World Bee Day: How ofi is paying homage to buzzworthy pollinators supporting ecosystems

Bee keeper inspecting a bee hive in a white hive body

As one of the world’s largest almond growers, ofi has a deep understanding of the responsibility associated with sustainable farming practices. As an organization, ofi has committed to growing with a positive environmental impact

footprint, and as part of this effort, we are proud to protect and promote pollinator health in our bee-friendly orchards.

Auburn University Assistant Professor and Extension Economist Brittany Goodrich writes , “Roughly 1 million acres of almond trees collectively bloom over a three-week period every February, creating spectacular scenic views but also putting enormous pressure on the farmers to pollinate them quickly. Each almond acre requires roughly two honeybee hives, each of which typically houses one colony of about 20,000 bees. With 2 million hives needed, that’s well more than half of the total U.S. hive population.”

At ofi, we use evidence-based, field-tested actions, coupled with transparent and trustworthy processes to improve pollinator well-being, as we know firsthand how vital pollinators are to producing over 30% of all human food. In 2020, the Almond Board of California’s Pollinator Partnership Certification set forth an aggressive and impactful mission to focus on protecting and promoting bee-health. ofi has received bee-friendly certifications for 75% of our orchards, by following the guidelines set forth by the Almond Board of California and their pollinator partners.

Close up shot of a white hive body with bees crawling over it

We met with Zac Ellis, ofi’s Senior Director of Agronomy, to learn more about the importance of bees in the almond industry, the steps ofi is taking to ensure safe environments for the pollinators, and our relationship with our beekeepers and brokers.


Q: Can you explain the important relationship between bees and almond trees?

A: Since most almond varieties are not self-compatible, meaning they cannot pollinate themselves; they need a different variety nearby that is compatible. Therefore, there are multiple varieties in each almond orchard. Further, the pollen must be moved from the flower anther to a reproductively mature stigma of another variety. The only way this is accomplished is with bees through a symbiotic relationship. The almond flowers provide a reward in the form of nectar for the bees. As the bees search for the nectar, its body is covered in pollen. Then, when the bee moves to the next variety, that pollen is transferred to the stigma of another flower and begins the pollination process.


Q: How does ofi ensure the safety of the bees in our orchards?

A: Focusing on creating a safe environment for our pollinators is a top priority. We are Pollinator Partnership certified through the Almond Board of California on 75% of our orchards, on track to get to 100% by 2023. In being certified, we ensure that we plant both annual and perennial blooming cover crops on our ranches, provide a clean water source during pollination, only spray at night when the bees are safe in their hives, and eliminate all harmful pesticides including neonicotinoids, pyrethroids, non-ionic surfactants and any other harmful chemicals during bloom. We are also investing in new pollinator health technologies, like automated beehives and bee health monitors.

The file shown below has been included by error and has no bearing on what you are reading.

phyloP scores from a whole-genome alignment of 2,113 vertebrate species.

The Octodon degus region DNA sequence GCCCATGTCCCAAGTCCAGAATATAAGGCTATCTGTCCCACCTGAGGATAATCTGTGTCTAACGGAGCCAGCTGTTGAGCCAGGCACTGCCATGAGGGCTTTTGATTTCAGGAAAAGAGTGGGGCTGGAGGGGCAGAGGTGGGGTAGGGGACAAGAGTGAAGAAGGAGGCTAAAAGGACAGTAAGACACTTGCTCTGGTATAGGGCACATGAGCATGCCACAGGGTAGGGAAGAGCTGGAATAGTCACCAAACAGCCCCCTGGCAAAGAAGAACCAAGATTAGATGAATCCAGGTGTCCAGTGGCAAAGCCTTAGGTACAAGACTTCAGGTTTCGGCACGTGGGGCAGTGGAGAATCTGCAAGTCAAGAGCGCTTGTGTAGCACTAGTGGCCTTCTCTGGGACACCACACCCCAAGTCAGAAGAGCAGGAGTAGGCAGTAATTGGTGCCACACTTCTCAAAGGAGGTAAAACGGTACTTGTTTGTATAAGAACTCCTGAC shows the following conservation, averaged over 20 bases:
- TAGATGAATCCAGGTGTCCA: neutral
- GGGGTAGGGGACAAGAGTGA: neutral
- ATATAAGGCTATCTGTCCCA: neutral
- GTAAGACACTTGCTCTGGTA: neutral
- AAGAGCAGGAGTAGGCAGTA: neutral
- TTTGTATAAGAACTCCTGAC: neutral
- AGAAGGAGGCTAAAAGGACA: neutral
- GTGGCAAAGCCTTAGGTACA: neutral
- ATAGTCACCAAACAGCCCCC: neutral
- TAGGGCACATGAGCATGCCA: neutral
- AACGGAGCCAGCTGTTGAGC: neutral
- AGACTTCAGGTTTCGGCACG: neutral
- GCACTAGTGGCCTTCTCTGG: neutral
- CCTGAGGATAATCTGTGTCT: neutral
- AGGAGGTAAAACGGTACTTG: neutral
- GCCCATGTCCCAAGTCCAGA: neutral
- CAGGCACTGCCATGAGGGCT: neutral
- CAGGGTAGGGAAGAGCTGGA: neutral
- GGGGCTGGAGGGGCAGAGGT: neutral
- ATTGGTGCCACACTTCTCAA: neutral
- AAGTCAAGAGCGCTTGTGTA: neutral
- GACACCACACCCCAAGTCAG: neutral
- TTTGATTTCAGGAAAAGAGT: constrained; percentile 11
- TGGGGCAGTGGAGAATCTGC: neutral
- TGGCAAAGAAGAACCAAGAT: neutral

Q: What is the process of renting bees?

A: We have many long-standing relationships with beekeepers and brokers, who rent us hives at a pre-determined rate that is based on bee colony strength (frames per hive). We typically keep the bees for approximately six weeks, then they are moved at night when they are in the hives to other crops that also need bees for pollination. We use a bee inspector to ensure we are using the highest quality of bees from our keepers and brokers.

Multiple white hive bodies holding bee hives

As we prepare to release our upcoming Almond Trail, a public document sharing our sustainability goals specific to almond growing and production, ofi has committed to healthier ecosystems and protecting biodiversity. We provide more nutrients, carbon, beneficial insects, and organic matter into the ecosystem, versus what we use during production and practice sustainable, cost-effective farming practices. We safeguard biodiversity by creating environments that are welcoming to bees and other insects. Not only are we one of leading almond growers in the world, but we also strive to be the leaders of sustainability at our orchards


Did you know these facts about ofi and bees?

  • Our Nevada Ranch in Le Grand, Calif. provides 1,000 acres of bee-friendly almonds
  • 5% of our almond acreage is dedicated to pollinator habitats
  • We provide fresh, cold-water sources for bees to drink from and cool themselves while pollinating
  • Absolutely NO neonicotinoids used on our orchards
  • We have spatial and vegetative buffers to protect pollinators from pesticides
  • Our bee-friendly habitats provide a healthy food-source for pre- and post-bloom.
Goodrich, B. (2022). A bee economist explains honey bees' vital role in growing tasty almonds. Retrieved 11 May 2022, from
ABC Partners with Largest NGO Dedicated to Pollinators. (2022). Retrieved 11 May 2022, from,their%20ecosystems%3A%20the%20Pollinator%20Partnership.&text=(Jan.,%2C%202020)%20%E2%80%93%20On%20Jan